Virtual Office Featured Article

Questions to Ask a VoIP Service Provider

September 26, 2019
By Tracey E. Schelmetic - Virtual Office Resource Contributor

Many smaller businesses have already discovered the benefits of hosted voice over IP (VoIP). In fact, according to a Frost & Sullivan (News - Alert) survey conducted five years ago, nearly seven out of 10 hosted VoIP customers were businesses with fewer than 50 employees. VoIP seems heaven-sent for small businesses: it’s less expensive, it’s more flexible, and it’s managed by someone else. Increasingly, larger companies are also discovering that it simply doesn’t make sense to operate two networks -- one for voice and one for data – and they’re eagerly embracing enterprise VoIP solutions. It’s not just about cost savings: it’s also about supporting remote workers and offices, mobility, “bring your own device,” or BYOD, and the need for seamless integration with other enterprise apps.

Regardless of the size of your business, there are many options to choose from, and it’s important that you pick a solution that’s a good fit for your organization. It can be hard to know where to start. Experts recommend that you watch out for any company that quotes you a long installation period.

“If a VoIP provider can’t get you going with VoIP within minutes, they’re doing it wrong,” according to a recent blog post by Phone (News - Alert).com. “Many can even get you started instantly. You don’t need any special equipment to use VoIP. All you need is an internet connection and a cell phone (or even just a computer). So if they tell you it’ll take a while, move on.”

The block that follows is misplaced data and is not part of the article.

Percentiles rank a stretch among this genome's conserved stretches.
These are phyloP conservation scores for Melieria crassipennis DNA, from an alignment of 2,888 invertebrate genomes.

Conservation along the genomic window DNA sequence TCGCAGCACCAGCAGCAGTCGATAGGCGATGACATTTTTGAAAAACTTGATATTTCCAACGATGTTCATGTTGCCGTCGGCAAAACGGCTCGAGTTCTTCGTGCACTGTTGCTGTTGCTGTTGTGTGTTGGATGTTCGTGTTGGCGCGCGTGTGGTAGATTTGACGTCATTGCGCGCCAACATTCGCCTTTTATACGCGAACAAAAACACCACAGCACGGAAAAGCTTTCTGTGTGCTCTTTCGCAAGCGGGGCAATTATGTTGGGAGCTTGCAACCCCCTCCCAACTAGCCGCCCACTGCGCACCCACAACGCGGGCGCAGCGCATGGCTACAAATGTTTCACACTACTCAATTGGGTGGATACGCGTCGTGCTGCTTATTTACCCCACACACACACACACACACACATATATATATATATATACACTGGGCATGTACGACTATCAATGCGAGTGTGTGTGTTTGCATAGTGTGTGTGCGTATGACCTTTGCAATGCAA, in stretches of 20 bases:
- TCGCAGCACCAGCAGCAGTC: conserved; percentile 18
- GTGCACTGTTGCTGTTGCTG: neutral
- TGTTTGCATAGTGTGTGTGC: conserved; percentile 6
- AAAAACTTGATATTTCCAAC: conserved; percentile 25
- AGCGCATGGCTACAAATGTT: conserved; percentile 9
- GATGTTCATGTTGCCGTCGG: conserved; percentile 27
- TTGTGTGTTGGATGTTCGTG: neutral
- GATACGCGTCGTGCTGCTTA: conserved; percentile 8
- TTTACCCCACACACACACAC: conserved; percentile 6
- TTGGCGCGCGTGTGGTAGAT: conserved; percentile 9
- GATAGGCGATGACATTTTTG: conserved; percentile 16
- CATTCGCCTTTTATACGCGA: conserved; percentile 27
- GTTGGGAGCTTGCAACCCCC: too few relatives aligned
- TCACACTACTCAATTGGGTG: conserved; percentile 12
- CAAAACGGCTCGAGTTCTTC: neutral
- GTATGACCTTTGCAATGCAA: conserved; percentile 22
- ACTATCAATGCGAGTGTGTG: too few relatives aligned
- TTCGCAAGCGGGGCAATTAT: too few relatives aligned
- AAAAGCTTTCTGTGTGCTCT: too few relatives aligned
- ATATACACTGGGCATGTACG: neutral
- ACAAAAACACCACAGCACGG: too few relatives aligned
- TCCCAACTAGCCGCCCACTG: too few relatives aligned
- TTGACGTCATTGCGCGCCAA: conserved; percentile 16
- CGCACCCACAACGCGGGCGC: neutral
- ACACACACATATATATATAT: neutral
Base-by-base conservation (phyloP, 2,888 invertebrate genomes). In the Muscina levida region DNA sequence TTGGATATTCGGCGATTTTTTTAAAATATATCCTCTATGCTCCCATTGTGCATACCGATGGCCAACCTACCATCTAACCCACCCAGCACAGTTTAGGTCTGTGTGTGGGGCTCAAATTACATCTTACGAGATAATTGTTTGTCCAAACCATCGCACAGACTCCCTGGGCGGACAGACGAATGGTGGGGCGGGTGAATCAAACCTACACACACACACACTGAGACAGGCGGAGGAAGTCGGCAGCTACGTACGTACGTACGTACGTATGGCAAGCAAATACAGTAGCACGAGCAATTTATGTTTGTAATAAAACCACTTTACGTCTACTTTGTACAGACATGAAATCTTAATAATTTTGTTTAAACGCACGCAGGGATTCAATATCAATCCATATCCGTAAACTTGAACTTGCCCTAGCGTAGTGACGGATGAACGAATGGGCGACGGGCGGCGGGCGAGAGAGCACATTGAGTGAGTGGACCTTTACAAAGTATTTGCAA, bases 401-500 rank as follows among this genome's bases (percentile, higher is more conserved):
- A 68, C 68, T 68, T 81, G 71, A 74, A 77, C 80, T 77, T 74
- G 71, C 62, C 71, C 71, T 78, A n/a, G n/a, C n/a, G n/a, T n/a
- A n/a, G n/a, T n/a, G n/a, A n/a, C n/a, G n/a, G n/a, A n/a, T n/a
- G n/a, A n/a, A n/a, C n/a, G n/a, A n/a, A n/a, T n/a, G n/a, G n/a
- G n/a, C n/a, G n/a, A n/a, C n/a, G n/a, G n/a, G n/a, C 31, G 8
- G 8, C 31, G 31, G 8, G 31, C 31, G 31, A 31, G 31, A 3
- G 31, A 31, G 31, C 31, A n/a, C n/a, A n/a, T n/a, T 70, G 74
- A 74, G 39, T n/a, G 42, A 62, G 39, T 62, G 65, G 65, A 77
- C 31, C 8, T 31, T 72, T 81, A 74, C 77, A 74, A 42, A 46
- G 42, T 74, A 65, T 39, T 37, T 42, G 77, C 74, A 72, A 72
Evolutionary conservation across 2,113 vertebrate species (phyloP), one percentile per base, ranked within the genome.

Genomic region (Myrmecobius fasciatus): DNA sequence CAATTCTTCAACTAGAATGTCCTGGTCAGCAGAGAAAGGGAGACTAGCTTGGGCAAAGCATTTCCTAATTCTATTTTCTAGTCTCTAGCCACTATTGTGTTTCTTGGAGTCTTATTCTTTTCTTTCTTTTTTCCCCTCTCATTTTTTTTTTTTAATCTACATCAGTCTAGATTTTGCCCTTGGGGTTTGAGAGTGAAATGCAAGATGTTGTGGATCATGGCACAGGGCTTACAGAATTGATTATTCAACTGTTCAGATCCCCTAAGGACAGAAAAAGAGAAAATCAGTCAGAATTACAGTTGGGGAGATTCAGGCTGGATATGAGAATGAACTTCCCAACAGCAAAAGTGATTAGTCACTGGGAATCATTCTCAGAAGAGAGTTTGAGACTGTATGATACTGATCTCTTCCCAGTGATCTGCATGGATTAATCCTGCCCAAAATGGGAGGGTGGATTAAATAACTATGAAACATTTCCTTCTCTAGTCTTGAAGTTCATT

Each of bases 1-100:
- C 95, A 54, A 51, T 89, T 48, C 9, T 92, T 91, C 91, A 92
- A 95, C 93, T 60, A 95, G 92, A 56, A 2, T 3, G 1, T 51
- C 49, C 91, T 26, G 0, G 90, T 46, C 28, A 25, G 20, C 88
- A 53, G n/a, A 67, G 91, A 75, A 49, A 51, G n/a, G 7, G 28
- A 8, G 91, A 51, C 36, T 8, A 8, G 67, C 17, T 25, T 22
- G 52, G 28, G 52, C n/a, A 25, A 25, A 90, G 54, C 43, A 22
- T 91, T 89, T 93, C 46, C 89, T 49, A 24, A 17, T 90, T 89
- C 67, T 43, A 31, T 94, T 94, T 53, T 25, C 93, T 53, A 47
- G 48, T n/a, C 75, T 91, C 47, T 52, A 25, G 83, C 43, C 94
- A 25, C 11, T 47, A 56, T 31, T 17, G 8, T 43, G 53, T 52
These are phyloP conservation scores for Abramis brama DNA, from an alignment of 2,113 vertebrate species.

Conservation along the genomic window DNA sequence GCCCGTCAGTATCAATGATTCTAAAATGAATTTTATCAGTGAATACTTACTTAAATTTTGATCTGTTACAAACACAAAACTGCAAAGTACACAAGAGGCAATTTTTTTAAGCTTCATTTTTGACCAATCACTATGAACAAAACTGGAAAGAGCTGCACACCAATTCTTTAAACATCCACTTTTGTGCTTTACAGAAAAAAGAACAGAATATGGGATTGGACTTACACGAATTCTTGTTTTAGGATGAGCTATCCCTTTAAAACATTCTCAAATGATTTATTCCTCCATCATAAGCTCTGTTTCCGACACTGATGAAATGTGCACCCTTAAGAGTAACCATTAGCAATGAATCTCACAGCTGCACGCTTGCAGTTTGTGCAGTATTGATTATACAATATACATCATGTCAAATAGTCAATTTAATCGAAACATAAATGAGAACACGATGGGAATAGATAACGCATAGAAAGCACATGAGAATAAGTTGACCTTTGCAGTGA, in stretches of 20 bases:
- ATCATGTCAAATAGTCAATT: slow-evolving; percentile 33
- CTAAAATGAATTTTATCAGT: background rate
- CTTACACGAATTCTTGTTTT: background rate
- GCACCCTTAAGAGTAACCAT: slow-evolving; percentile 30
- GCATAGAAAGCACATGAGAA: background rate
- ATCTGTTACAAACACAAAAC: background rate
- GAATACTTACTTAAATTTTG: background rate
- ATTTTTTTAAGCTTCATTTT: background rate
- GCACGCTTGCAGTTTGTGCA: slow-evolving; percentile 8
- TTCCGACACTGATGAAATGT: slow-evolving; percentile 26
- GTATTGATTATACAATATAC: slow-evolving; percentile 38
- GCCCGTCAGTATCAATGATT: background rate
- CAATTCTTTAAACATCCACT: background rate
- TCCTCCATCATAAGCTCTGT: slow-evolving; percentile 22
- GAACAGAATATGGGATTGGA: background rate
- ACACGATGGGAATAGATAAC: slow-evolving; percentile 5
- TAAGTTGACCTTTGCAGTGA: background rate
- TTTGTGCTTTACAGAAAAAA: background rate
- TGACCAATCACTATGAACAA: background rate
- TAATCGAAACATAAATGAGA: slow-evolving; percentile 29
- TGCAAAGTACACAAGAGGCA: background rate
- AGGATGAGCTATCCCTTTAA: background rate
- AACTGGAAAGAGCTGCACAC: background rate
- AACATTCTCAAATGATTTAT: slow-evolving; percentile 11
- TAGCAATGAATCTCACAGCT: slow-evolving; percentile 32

Other things to ask the provider:

How robust is your customer support? Ask for references, and call them. A company that doesn’t pick up when you need them is going to damage your business. If it’s important that the customer support be dedicated and located in the U.S., don’t assume that’s the case. With some companies, support is highly generic and located off-shore, which means it may not be available when you need it.

Is your product suited for a business of our size? If your business is small, you don’t want to wind up with lots of extra features you’ll pay for but never use that were added for the benefit of larger companies. If most of the company’s customers are businesses very unlike yours, it may be time to look for another provider.

What’s your product’s security? Some cheaper solutions are cheap because they skimp on security. Because VoIP is carried over the internet, it faces risks traditional phone service does not.

“The service provider you choose needs to be fully secure, via encryption, replay attack protection, and message authentication and integrity,” according to the (News - Alert) blog post. “This suite of security features exists under an umbrella called Secure VoIP, which should always be the default setting of your service.”

Edited by Maurice Nagle

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